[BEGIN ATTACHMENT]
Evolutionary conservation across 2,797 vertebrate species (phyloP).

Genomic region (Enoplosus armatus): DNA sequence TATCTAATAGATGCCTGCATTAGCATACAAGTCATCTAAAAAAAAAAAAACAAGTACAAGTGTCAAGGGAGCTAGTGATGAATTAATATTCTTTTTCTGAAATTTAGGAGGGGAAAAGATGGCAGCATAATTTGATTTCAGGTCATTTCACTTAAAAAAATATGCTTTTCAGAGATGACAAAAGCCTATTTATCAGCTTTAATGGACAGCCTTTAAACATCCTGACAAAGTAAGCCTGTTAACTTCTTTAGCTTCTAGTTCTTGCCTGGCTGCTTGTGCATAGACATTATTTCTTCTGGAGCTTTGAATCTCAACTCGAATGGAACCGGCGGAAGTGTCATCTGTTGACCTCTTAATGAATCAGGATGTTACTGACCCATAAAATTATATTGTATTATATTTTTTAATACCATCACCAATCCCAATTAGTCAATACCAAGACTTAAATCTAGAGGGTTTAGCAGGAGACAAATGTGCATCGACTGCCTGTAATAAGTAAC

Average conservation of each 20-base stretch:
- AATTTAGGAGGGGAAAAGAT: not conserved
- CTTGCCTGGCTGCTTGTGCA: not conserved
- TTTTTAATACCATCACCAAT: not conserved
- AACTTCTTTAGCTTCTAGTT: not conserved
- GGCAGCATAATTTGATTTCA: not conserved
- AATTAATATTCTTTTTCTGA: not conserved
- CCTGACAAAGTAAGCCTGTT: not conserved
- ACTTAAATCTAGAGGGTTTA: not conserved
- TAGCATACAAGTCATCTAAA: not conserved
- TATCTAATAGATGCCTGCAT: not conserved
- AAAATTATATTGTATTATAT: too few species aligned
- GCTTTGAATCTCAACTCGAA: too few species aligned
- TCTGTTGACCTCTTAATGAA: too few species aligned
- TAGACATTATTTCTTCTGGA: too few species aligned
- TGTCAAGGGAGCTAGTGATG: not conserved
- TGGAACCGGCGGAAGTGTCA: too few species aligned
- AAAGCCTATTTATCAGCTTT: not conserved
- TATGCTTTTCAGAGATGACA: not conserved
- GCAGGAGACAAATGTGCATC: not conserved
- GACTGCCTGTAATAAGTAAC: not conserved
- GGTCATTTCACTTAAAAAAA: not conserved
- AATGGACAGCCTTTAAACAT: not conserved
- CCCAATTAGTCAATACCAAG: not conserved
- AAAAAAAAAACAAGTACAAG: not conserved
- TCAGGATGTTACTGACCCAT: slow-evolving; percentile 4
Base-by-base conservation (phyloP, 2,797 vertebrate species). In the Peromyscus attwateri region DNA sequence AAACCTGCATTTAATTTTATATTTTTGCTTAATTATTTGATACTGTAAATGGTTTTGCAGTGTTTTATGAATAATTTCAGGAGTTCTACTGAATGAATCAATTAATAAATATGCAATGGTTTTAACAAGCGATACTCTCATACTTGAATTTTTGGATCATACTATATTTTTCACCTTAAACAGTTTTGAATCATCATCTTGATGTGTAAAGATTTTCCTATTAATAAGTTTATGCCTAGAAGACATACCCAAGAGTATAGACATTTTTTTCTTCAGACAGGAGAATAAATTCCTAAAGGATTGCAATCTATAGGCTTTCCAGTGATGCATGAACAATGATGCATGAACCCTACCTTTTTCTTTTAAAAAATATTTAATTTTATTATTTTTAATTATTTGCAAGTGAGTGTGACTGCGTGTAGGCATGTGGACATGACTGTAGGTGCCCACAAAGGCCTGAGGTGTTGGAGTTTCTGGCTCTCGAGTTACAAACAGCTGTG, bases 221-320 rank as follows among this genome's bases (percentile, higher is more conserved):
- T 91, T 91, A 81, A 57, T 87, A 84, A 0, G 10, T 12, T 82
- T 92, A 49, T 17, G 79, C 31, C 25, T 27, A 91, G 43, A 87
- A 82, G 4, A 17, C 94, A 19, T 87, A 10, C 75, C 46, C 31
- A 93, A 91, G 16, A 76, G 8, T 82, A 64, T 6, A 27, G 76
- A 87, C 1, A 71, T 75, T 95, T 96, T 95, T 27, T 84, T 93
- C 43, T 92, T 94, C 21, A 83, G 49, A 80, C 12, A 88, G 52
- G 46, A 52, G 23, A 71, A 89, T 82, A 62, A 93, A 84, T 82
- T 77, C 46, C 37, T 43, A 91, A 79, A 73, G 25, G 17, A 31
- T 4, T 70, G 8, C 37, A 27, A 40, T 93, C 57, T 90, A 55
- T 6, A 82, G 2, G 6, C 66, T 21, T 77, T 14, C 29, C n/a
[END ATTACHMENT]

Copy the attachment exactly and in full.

Evolutionary conservation across 2,797 vertebrate species (phyloP).

Genomic region (Enoplosus armatus): DNA sequence TATCTAATAGATGCCTGCATTAGCATACAAGTCATCTAAAAAAAAAAAAACAAGTACAAGTGTCAAGGGAGCTAGTGATGAATTAATATTCTTTTTCTGAAATTTAGGAGGGGAAAAGATGGCAGCATAATTTGATTTCAGGTCATTTCACTTAAAAAAATATGCTTTTCAGAGATGACAAAAGCCTATTTATCAGCTTTAATGGACAGCCTTTAAACATCCTGACAAAGTAAGCCTGTTAACTTCTTTAGCTTCTAGTTCTTGCCTGGCTGCTTGTGCATAGACATTATTTCTTCTGGAGCTTTGAATCTCAACTCGAATGGAACCGGCGGAAGTGTCATCTGTTGACCTCTTAATGAATCAGGATGTTACTGACCCATAAAATTATATTGTATTATATTTTTTAATACCATCACCAATCCCAATTAGTCAATACCAAGACTTAAATCTAGAGGGTTTAGCAGGAGACAAATGTGCATCGACTGCCTGTAATAAGTAAC

Average conservation of each 20-base stretch:
- AATTTAGGAGGGGAAAAGAT: not conserved
- CTTGCCTGGCTGCTTGTGCA: not conserved
- TTTTTAATACCATCACCAAT: not conserved
- AACTTCTTTAGCTTCTAGTT: not conserved
- GGCAGCATAATTTGATTTCA: not conserved
- AATTAATATTCTTTTTCTGA: not conserved
- CCTGACAAAGTAAGCCTGTT: not conserved
- ACTTAAATCTAGAGGGTTTA: not conserved
- TAGCATACAAGTCATCTAAA: not conserved
- TATCTAATAGATGCCTGCAT: not conserved
- AAAATTATATTGTATTATAT: too few species aligned
- GCTTTGAATCTCAACTCGAA: too few species aligned
- TCTGTTGACCTCTTAATGAA: too few species aligned
- TAGACATTATTTCTTCTGGA: too few species aligned
- TGTCAAGGGAGCTAGTGATG: not conserved
- TGGAACCGGCGGAAGTGTCA: too few species aligned
- AAAGCCTATTTATCAGCTTT: not conserved
- TATGCTTTTCAGAGATGACA: not conserved
- GCAGGAGACAAATGTGCATC: not conserved
- GACTGCCTGTAATAAGTAAC: not conserved
- GGTCATTTCACTTAAAAAAA: not conserved
- AATGGACAGCCTTTAAACAT: not conserved
- CCCAATTAGTCAATACCAAG: not conserved
- AAAAAAAAAACAAGTACAAG: not conserved
- TCAGGATGTTACTGACCCAT: slow-evolving; percentile 4
Base-by-base conservation (phyloP, 2,797 vertebrate species). In the Peromyscus attwateri region DNA sequence AAACCTGCATTTAATTTTATATTTTTGCTTAATTATTTGATACTGTAAATGGTTTTGCAGTGTTTTATGAATAATTTCAGGAGTTCTACTGAATGAATCAATTAATAAATATGCAATGGTTTTAACAAGCGATACTCTCATACTTGAATTTTTGGATCATACTATATTTTTCACCTTAAACAGTTTTGAATCATCATCTTGATGTGTAAAGATTTTCCTATTAATAAGTTTATGCCTAGAAGACATACCCAAGAGTATAGACATTTTTTTCTTCAGACAGGAGAATAAATTCCTAAAGGATTGCAATCTATAGGCTTTCCAGTGATGCATGAACAATGATGCATGAACCCTACCTTTTTCTTTTAAAAAATATTTAATTTTATTATTTTTAATTATTTGCAAGTGAGTGTGACTGCGTGTAGGCATGTGGACATGACTGTAGGTGCCCACAAAGGCCTGAGGTGTTGGAGTTTCTGGCTCTCGAGTTACAAACAGCTGTG, bases 221-320 rank as follows among this genome's bases (percentile, higher is more conserved):
- T 91, T 91, A 81, A 57, T 87, A 84, A 0, G 10, T 12, T 82
- T 92, A 49, T 17, G 79, C 31, C 25, T 27, A 91, G 43, A 87
- A 82, G 4, A 17, C 94, A 19, T 87, A 10, C 75, C 46, C 31
- A 93, A 91, G 16, A 76, G 8, T 82, A 64, T 6, A 27, G 76
- A 87, C 1, A 71, T 75, T 95, T 96, T 95, T 27, T 84, T 93
- C 43, T 92, T 94, C 21, A 83, G 49, A 80, C 12, A 88, G 52
- G 46, A 52, G 23, A 71, A 89, T 82, A 62, A 93, A 84, T 82
- T 77, C 46, C 37, T 43, A 91, A 79, A 73, G 25, G 17, A 31
- T 4, T 70, G 8, C 37, A 27, A 40, T 93, C 57, T 90, A 55
- T 6, A 82, G 2, G 6, C 66, T 21, T 77, T 14, C 29, C n/a